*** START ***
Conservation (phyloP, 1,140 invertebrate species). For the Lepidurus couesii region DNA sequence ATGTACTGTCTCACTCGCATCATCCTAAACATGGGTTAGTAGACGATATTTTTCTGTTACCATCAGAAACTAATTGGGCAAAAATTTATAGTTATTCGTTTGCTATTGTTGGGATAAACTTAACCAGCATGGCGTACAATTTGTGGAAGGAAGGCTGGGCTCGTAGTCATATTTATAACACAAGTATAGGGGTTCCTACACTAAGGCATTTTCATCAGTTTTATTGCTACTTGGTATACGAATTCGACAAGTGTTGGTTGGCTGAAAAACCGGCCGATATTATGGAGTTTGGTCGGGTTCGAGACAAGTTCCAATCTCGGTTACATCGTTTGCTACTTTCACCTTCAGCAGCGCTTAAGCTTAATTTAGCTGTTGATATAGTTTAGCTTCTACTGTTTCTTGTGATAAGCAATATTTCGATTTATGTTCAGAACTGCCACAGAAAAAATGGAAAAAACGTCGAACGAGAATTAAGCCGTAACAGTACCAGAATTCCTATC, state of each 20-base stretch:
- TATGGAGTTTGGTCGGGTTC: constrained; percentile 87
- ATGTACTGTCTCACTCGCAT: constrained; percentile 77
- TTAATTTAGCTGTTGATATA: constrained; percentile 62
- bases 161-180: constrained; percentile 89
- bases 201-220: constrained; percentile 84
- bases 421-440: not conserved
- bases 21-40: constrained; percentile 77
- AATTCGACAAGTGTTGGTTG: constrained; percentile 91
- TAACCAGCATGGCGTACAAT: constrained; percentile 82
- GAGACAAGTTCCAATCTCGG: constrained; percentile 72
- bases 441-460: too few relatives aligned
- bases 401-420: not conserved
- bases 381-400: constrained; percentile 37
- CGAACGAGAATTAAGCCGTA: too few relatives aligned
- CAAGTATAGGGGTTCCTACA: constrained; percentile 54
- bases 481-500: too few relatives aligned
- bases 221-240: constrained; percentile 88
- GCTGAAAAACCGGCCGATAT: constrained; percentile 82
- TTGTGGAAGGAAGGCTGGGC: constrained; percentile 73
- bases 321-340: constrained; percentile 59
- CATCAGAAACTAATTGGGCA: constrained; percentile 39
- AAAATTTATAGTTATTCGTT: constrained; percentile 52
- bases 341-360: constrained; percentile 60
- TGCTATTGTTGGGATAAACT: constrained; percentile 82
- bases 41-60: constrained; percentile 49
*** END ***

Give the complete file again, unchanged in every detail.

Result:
Conservation (phyloP, 1,140 invertebrate species). For the Lepidurus couesii region DNA sequence ATGTACTGTCTCACTCGCATCATCCTAAACATGGGTTAGTAGACGATATTTTTCTGTTACCATCAGAAACTAATTGGGCAAAAATTTATAGTTATTCGTTTGCTATTGTTGGGATAAACTTAACCAGCATGGCGTACAATTTGTGGAAGGAAGGCTGGGCTCGTAGTCATATTTATAACACAAGTATAGGGGTTCCTACACTAAGGCATTTTCATCAGTTTTATTGCTACTTGGTATACGAATTCGACAAGTGTTGGTTGGCTGAAAAACCGGCCGATATTATGGAGTTTGGTCGGGTTCGAGACAAGTTCCAATCTCGGTTACATCGTTTGCTACTTTCACCTTCAGCAGCGCTTAAGCTTAATTTAGCTGTTGATATAGTTTAGCTTCTACTGTTTCTTGTGATAAGCAATATTTCGATTTATGTTCAGAACTGCCACAGAAAAAATGGAAAAAACGTCGAACGAGAATTAAGCCGTAACAGTACCAGAATTCCTATC, state of each 20-base stretch:
- TATGGAGTTTGGTCGGGTTC: constrained; percentile 87
- ATGTACTGTCTCACTCGCAT: constrained; percentile 77
- TTAATTTAGCTGTTGATATA: constrained; percentile 62
- bases 161-180: constrained; percentile 89
- bases 201-220: constrained; percentile 84
- bases 421-440: not conserved
- bases 21-40: constrained; percentile 77
- AATTCGACAAGTGTTGGTTG: constrained; percentile 91
- TAACCAGCATGGCGTACAAT: constrained; percentile 82
- GAGACAAGTTCCAATCTCGG: constrained; percentile 72
- bases 441-460: too few relatives aligned
- bases 401-420: not conserved
- bases 381-400: constrained; percentile 37
- CGAACGAGAATTAAGCCGTA: too few relatives aligned
- CAAGTATAGGGGTTCCTACA: constrained; percentile 54
- bases 481-500: too few relatives aligned
- bases 221-240: constrained; percentile 88
- GCTGAAAAACCGGCCGATAT: constrained; percentile 82
- TTGTGGAAGGAAGGCTGGGC: constrained; percentile 73
- bases 321-340: constrained; percentile 59
- CATCAGAAACTAATTGGGCA: constrained; percentile 39
- AAAATTTATAGTTATTCGTT: constrained; percentile 52
- bases 341-360: constrained; percentile 60
- TGCTATTGTTGGGATAAACT: constrained; percentile 82
- bases 41-60: constrained; percentile 49